INTRODUCTIONFew months ago Andrej Karpathy wrote a great blog post about recurrent neural networks. He explained how these networks work and implemented a character-level RNN language model which learns to generate Paul Graham essays, Shakespeare works, Wikipedia articles, LaTeX articles and even C++ code of Linux kernel. He also released the code of this RNN network on Github.
It has been a while since I have experimented with RNNs. At the time I found RNNs difficult to train and did not pursue any further. Well, all that has changed in the last year or so. I installed Andrej's char-rnn package from Github in less than 10 minutes on my Linux laptop using instructions on the Readme.md file. I tested the installation by training the RNN with the Shakespeare's collected texts provided as part of the package.
If you have GPU graphics card (like NVIDIA Titan) the training goes much faster. I did not have this so I let the training run in the background for over 24 hours on my Lenovo X301 laptop . Looking the results the RNN indeed learned to output Shakespeare like language as Andrej explains in his blog post. It certainly took me more than 24 hours to learn English language and I never learned to write dialogue like Shakespeare. Please note that RNN was a "tabula rasa" so it had to learn everything one character at the time - this was pretty amazing result!
I decided to do an experiment to find out if this RNN technology could be used to build a ham radio robot.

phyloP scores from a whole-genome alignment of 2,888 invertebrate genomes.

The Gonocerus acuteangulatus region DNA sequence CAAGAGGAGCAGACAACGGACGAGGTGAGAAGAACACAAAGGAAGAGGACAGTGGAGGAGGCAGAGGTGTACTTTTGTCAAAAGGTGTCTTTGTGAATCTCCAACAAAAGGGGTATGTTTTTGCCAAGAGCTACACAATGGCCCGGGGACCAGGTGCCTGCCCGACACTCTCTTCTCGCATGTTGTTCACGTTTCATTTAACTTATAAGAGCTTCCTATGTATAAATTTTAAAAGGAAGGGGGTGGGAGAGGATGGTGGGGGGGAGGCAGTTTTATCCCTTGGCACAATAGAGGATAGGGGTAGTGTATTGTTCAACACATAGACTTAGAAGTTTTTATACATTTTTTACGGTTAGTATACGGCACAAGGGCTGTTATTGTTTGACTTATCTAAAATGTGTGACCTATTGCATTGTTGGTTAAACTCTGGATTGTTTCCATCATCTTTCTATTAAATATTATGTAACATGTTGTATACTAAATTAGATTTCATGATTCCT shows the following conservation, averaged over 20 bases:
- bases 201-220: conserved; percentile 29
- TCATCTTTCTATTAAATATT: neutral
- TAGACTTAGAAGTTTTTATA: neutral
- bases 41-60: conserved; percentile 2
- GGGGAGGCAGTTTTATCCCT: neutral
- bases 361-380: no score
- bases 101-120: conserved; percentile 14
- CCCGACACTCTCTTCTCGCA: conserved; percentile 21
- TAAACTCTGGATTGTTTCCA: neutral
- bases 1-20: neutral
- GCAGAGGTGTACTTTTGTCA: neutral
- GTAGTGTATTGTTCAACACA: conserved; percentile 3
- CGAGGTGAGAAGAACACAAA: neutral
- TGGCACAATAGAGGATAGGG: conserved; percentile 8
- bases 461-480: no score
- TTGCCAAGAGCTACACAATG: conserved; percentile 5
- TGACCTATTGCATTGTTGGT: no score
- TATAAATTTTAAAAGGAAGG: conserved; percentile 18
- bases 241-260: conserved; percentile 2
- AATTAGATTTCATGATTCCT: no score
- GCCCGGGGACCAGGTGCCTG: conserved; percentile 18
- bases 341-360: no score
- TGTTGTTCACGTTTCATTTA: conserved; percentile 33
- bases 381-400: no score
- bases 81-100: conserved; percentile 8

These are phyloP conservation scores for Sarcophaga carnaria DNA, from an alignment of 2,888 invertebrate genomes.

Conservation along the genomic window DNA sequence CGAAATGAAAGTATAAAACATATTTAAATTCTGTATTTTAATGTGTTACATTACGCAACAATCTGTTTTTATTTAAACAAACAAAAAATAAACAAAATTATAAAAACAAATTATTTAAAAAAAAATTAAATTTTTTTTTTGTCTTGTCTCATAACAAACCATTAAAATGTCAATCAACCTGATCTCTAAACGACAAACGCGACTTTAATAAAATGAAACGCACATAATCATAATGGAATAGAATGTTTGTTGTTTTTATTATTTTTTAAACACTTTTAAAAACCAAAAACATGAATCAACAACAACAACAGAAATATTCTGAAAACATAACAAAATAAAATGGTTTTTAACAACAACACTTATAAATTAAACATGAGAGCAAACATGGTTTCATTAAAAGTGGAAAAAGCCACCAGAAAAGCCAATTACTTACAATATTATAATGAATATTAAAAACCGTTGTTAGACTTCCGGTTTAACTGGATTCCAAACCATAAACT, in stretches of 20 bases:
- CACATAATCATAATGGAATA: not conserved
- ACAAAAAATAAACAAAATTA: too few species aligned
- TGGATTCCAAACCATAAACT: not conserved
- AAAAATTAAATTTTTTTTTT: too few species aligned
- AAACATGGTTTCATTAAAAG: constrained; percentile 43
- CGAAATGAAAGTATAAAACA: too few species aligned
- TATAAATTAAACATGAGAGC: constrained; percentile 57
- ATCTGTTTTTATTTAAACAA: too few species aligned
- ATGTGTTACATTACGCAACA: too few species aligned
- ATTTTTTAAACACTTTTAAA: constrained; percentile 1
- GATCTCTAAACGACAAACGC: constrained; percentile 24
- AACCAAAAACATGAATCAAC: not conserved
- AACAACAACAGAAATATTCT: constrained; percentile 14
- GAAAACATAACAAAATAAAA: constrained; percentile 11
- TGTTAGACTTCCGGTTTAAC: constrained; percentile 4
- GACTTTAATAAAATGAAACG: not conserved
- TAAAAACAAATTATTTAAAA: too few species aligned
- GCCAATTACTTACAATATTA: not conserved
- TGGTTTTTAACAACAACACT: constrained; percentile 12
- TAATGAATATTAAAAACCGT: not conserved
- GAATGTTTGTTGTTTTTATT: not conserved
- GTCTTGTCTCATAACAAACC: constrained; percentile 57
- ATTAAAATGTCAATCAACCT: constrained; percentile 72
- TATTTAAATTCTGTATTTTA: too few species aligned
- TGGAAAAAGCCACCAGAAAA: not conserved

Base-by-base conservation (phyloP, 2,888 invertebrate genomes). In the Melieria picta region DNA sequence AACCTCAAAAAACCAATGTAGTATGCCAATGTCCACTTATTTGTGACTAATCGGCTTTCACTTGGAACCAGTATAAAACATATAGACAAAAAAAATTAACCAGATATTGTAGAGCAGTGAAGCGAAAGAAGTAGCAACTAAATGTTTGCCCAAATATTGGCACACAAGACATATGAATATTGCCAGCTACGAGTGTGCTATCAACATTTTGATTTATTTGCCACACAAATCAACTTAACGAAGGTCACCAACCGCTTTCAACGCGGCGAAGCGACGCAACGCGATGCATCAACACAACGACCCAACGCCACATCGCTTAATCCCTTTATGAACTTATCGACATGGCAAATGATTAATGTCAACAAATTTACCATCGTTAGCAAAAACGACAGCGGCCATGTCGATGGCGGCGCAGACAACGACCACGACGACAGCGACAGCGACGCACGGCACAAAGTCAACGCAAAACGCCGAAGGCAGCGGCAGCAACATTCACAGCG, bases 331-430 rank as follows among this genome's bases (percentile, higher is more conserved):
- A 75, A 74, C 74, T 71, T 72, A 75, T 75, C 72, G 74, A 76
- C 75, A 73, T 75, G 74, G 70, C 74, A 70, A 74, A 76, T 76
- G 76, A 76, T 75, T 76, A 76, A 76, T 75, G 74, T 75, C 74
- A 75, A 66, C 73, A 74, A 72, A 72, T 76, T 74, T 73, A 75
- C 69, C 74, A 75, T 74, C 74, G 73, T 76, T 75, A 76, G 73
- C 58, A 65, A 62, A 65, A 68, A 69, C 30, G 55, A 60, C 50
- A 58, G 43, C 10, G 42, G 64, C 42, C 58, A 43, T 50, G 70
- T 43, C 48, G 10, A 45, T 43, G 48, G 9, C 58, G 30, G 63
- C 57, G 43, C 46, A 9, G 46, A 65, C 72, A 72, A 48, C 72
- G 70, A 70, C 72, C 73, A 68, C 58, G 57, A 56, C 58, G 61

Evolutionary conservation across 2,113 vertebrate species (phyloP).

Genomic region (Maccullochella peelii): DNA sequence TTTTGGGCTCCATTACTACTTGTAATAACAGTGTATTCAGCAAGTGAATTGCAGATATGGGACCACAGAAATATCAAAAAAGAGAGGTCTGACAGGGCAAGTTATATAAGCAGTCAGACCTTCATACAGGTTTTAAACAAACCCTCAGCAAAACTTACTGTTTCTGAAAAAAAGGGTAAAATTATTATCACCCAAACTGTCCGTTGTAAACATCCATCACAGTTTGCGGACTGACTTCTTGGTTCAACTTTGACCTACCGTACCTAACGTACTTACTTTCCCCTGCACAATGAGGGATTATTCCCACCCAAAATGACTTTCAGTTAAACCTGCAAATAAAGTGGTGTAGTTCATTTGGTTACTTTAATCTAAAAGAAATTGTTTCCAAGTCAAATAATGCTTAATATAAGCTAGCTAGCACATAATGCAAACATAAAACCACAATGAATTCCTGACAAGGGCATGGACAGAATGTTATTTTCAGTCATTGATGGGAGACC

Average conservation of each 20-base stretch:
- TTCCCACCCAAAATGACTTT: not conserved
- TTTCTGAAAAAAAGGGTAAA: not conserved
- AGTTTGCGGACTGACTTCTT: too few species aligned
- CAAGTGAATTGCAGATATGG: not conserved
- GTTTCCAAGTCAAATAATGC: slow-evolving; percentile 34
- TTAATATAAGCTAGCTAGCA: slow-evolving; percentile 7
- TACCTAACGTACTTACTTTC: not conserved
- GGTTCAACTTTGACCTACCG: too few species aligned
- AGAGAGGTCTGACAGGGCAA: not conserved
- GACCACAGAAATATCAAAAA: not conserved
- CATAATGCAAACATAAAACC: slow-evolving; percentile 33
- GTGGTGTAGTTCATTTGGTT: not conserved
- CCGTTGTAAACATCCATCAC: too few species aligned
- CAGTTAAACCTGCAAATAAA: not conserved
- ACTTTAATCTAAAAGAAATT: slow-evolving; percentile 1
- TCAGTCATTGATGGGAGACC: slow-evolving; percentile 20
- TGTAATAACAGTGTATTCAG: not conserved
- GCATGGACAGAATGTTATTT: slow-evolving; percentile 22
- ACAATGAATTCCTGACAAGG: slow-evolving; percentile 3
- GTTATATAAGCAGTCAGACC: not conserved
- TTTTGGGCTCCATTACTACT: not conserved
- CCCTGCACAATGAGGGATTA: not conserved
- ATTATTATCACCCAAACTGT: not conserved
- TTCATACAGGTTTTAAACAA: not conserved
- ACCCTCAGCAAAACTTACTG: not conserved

TRAINING A HAM RADIO ROBOTThe robot would have to learn how people make CW QSOs in real life. I collected some 10,000 lines of examples of ham radio CW QSOs from various sources. Some examples were complete QSOs, some were short contest style exchanges and some just calling CQ. The quality of the language model depends on the amount of examples in the training file.
To do this properly I would need at least a few megabytes of examples, but I found only about 200 kBytes after a few minutes of Internet search. I copied this material into a single file named "input.txt" in data/QSOs directory and started the training with the following command:
th train.lua -data_dir "data/QSOs" -gpuid -1
RNN reads the input data, builds a dictionary, configures the neural network and parameters and starts the training. During training the software outputs examples in the cv directory. This allows you to see how RNN learns from the provided material.
After only 12 epochs the RNN had already learned some basic concepts like call signs and basic words, but it was not enough training rounds to learn English or proper syntax of CW QSO.
GG3QXP DE WA1AXP/M K
RARR WIS DE M8BPY RR NAMME FDO RR0S ANOEN CUX/I AO RNEL SNETSL CL ATRSO IANLOED UR RV SI MEE DO RU @ UR RSR IX NUOR IS QS IN WIEZ DE QEMUM/7 W
After 25 epochs the RNN had reached to the contest section (November Sweepstakes) of the input file. Note that the call signs below (like VE7LP or K2XC) were not included in the original training file. RNN has learned the proper call sign syntax from given examples and is generating this text below:
VE7LP 314 Q 52 SK=
K2XC 153 M 68 WNY=
K8CSC 285 A 15 MI=
AE5MX 341 Q 47 SB=
AE7J 419 A 06 WWA=
K5RMC 137 M 43 OK=
KB2QUT 34 U 21 NNY=
K9MIP 120 M 08 WI=
After 39 epochs RNN has learned many CW acronyms, RST report and some basic QSO structure, though there is still a lot of nonsense in the output. RNN talks about name, QTH, weather (WX) and even RIG and antennas:
GUDXTEN/8 IN = NAME HR IS ED ED QTH IS CHAPOTON FNCI HOO OO DINED MIAD VALT W FO FON CUR DS MS ES TOT FER CL IW QSO OB ULLOO = QRHPO DE LOOFSD SORK/ISTO= = = RIG HR IS LACKORI WAZH PA WANFOO = WX WR = 2IT WINLE WOOD DES UP 55 FE HW? + MJ1GJO DE MJ3ASA K
GUD DX ES 73 G8XFO DE 2E3CUD/9RP @
KC6XQ DE M5WMM/M DE M1TGL/M K
W63ED DE M5YUE
CQ CQ CQ DE WA1NX/WA50 WB4AJH/6 KC0AHH K1 WAJH K
WA3JRC DE W4DD/5MM DE KC3GJJ/8 K
GV8SDE DE 2I8APZ GD ENZ/QRP GD3BOB
G1KHC DE G3ECQ/QCP M7Y
CQ CQ CQ DE W3ARJ/0 W11IA DE M9TFO/P WA2MJH/4 K
1BJ0 WA3BH DE MJ1GDS MJ6XW K